This post is the first installment of my seven-part series on the Seven Years’ War.
Interested in more? The second installment looks at the Acadian Expulsion.Map of the Belligerents and Areas of Conflict During the Seven Years’ War [Source]
When the Seven Years’ War (1754-1763) broke out in the Ohio River Valley, guess how many people were surprised? Somewhere in the range of…zero. Also known as the French and Indian War, the conflict was the culmination of over a century’s worth of fighting between Britain and France over North American supremacy. Two years later, the conflict made its way across the Atlantic. As a result, the Seven Years’ War was essentially two simultaneous conflicts, that extended across five continents, with the British and French Empires at the center. This has led some to label it as the first “real” world war, but that is debatable. Ultimately, the Seven Years’ War was a watershed event in history but before we get to all that, we have to start at the beginning. This post will look at the major and immediate causes of the Seven Years’ War in North America.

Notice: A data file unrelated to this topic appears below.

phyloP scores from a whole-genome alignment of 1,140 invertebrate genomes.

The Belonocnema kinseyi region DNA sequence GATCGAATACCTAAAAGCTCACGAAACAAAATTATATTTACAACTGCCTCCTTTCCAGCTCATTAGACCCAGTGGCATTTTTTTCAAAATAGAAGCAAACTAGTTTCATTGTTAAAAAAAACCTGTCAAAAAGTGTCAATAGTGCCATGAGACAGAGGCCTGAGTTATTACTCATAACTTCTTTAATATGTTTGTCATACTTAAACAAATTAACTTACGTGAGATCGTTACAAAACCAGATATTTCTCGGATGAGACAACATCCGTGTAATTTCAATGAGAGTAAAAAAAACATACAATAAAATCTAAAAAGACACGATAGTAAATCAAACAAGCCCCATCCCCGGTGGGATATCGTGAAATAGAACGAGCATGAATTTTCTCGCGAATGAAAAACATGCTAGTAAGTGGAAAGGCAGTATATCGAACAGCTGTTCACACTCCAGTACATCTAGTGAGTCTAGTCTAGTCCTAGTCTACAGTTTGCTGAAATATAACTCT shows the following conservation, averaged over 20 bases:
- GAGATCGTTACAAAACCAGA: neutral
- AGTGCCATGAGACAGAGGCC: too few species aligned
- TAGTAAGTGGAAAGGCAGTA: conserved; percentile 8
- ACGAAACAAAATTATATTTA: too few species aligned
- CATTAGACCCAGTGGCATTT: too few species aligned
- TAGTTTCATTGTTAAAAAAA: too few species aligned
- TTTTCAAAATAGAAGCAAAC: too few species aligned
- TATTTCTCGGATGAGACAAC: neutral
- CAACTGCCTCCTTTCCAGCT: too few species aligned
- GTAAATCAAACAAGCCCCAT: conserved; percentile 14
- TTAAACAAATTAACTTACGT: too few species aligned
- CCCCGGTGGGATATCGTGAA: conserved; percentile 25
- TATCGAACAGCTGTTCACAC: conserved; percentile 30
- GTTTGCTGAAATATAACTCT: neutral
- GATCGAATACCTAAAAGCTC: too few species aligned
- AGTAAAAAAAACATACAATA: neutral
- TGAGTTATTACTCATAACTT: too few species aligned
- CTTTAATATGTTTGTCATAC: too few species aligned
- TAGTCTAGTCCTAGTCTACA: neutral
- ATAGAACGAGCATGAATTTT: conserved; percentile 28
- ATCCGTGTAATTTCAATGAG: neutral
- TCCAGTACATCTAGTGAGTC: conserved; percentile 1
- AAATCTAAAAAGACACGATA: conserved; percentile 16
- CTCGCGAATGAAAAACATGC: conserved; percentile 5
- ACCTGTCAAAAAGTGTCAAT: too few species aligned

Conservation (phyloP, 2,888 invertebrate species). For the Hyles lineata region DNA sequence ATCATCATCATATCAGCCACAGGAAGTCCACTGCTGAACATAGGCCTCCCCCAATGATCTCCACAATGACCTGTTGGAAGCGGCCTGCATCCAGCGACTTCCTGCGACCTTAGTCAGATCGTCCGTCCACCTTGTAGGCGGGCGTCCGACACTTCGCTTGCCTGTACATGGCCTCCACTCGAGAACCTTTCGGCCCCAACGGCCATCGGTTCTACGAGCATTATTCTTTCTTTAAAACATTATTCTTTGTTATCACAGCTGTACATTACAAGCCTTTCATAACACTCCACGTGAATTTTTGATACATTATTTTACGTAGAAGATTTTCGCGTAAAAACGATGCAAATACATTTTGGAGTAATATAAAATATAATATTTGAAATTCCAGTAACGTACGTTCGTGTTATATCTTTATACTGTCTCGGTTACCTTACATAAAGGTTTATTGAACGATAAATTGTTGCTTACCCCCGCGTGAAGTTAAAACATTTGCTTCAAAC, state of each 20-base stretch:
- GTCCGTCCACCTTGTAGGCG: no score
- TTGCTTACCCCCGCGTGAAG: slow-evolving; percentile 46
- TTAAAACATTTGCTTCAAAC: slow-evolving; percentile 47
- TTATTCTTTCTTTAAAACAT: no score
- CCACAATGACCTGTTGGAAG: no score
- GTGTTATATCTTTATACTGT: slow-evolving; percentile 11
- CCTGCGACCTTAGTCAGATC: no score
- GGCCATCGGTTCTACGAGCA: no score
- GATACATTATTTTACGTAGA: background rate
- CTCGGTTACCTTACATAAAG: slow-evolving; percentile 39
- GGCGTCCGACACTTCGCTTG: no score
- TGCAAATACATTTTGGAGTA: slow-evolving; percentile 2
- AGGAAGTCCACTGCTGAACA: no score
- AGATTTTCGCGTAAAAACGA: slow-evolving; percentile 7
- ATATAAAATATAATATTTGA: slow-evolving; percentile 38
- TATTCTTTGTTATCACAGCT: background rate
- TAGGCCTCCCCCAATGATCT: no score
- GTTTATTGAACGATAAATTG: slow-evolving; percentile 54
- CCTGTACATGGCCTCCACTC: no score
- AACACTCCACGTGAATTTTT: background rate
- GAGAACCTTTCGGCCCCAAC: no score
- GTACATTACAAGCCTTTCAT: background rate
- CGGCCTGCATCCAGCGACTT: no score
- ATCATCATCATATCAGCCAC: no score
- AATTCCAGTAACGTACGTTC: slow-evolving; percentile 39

Geographic and Financial Animosity
Simply put, the Seven Years War was about land and trade. With roughly 1.2 million colonists living in the Thirteen Colonies along the eastern coast of the future United States, British colonists looked to the west to expand. Expansion and wealth were the main goals of their colonial empire. Britain profited off of both colonial imports and exports. The more colonists there were, the more products they could produce for or buy from Britain. With new immigrants pouring into the Thirteen Colonies year after year and no shortage in sight, expansion was seen as both financially desirable and necessary. So what was the problem?
The west wasn’t empty. Not only did you have Indigenous peoples living all throughout the area, the French were there as well. Both European powers had been squabbling long before either even knew of the great expanse of land across the ocean that they would one day fight over as well. Trade was at the heart of their North American animosity. New France was a for-profit venture so imports, exports, trading partners, and resources (especially fur) were all sources of competition between the two rivals.